6- How many times has your supervisor awarded a claimant
The sixth question that a claims adjuster does not want to get asked is, how many times has your supervisor awarded a claimant and paid a claimant for an amount higher than you said your last final offer was? If you ask them that question, you’re generally going to get the responses, “Speaking with my supervisor is not gonna do any good.

“You’re gonna hear the same thing.” However, there are certain times, and it often happens, where the supervisor has more settlement authority, and he may want to get the file off the desk and closed, and he may award more money. There’s never a guarantee it can happen all the time, but the supervisor is a compelling word.

7- What are the bad facts for your case?
Many facts go into a personal injury case, and many things affect the value. Witnesses are one of them. There’s a chance the insurance company knows about a witness that’s horrible for their defense, such as someone who thinks they’re insured with speeding or someone who saw a substance on the floor a long time before you slipped and fell.

Ask the adjuster what the worst facts in your case are. You’re going to get a good idea of how many cards the adjuster is showing you.
8- Does your insurance company typically increase the offer when a lawsuit is filed?

They may say no, they may not be telling you the truth, but the reality is, not in every case but in many cases, when you file a lawsuit, the situation gets transferred to a different adjuster who has more authority to settle your case, primarily for more money. It goes to a higher level of the adjuster.

Sometimes the reserves get increased. That’s the amount of money set aside to pay the claim. It doesn’t always happen. Individual insurance companies stick to their final offer before a lawsuit, but frequently insurance companies, particularly if they have to pay an outside attorney and they’re not one of the large auto insurers that has their attorneys on staff, will increase an offer after you’ve filed the lawsuit.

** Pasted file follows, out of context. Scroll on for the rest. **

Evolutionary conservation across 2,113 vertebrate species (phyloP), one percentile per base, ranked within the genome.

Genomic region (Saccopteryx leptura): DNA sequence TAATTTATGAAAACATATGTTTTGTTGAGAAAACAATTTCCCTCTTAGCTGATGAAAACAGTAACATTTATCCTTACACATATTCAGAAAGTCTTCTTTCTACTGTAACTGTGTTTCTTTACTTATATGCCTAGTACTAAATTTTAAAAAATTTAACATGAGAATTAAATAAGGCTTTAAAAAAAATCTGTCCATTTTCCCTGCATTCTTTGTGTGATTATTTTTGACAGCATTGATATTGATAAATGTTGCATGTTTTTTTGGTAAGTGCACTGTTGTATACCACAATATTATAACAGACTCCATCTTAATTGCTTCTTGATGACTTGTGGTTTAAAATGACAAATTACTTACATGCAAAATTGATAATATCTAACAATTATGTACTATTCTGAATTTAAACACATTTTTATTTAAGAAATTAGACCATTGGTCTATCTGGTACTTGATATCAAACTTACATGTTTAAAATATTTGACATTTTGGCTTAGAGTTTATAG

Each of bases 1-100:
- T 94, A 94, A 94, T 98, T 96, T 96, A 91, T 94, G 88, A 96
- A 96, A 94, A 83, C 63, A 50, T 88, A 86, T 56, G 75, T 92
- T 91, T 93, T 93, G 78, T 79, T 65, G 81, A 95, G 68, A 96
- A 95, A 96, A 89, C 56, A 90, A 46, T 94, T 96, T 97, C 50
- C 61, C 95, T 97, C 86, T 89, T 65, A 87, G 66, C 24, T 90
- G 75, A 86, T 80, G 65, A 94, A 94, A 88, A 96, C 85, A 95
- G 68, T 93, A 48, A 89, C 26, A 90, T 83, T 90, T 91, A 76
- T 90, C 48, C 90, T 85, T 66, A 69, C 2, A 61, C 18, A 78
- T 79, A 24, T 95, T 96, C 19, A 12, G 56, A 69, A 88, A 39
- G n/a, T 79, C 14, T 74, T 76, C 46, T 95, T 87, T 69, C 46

9- How much is your insured at Fault?
Insurance companies have an insured, who is their client. You’ve wanted to ask them, “What percentage of negligence “are you placing on your insured?” Sometimes I’ve had cases where the insurance adjuster will tell me. “In this case where our driver hit your insured, “we’re placing 60% blame on our client, and 40% on yours.” So some of them will tell you. Some of them will say, “I’m not gonna go into that.

“That’s privileged information.” However, knowing their insurance percentage of fault or at least what they’re saying it helps you understand why they’re making the offer that they’re making, and you can see if what their percentage of fault is in line with your evaluation. You need to know if their insured is negligent. It’s one of the main factors when evaluating how much your case is worth.

10- How much blame are they assigning to you?
Just like number nine, sometimes they will tell you. There were cases where the company filed a lawsuit, and the defense attorney says, “Listen.

“We’re placing 25% to 50% blame on your client “for not seeing something that she tripped over “that she should have seen before she tripped.” Sometimes insurance adjusters will tell me, “We’re placing 50% blame on your client “for crossing the road in the middle of daytime “when she wasn’t in a crosswalk.”